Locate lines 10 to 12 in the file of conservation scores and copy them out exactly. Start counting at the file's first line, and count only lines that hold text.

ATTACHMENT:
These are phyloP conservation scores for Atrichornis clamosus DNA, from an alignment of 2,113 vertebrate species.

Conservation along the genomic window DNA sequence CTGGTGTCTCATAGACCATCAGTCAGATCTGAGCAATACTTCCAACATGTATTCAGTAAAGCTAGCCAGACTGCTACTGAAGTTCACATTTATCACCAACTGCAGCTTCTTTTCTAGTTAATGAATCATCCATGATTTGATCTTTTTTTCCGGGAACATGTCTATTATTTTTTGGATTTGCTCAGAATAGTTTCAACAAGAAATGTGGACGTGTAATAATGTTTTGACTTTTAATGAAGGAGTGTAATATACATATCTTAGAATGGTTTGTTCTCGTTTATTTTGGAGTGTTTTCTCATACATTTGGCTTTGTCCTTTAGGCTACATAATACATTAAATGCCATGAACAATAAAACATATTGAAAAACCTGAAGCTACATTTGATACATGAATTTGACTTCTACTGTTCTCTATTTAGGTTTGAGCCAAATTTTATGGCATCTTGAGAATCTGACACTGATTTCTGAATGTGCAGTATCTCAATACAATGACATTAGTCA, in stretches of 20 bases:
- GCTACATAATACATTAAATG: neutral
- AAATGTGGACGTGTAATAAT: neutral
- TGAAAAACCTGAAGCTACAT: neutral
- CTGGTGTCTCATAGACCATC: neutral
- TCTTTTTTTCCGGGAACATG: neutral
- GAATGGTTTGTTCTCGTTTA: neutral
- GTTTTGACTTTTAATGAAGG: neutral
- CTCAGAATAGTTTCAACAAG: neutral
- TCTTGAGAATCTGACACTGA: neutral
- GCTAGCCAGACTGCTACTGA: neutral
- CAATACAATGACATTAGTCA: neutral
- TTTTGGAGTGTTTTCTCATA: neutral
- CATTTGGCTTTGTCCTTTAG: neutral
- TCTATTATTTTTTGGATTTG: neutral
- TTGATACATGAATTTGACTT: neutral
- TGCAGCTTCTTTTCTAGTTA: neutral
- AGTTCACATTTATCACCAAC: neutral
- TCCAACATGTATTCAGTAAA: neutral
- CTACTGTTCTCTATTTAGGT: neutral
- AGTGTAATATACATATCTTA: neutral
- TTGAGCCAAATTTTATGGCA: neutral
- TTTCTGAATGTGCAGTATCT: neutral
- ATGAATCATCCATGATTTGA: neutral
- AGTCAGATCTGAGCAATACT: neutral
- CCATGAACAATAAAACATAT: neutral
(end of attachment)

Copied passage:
- CTCAGAATAGTTTCAACAAG: neutral
- TCTTGAGAATCTGACACTGA: neutral
- GCTAGCCAGACTGCTACTGA: neutral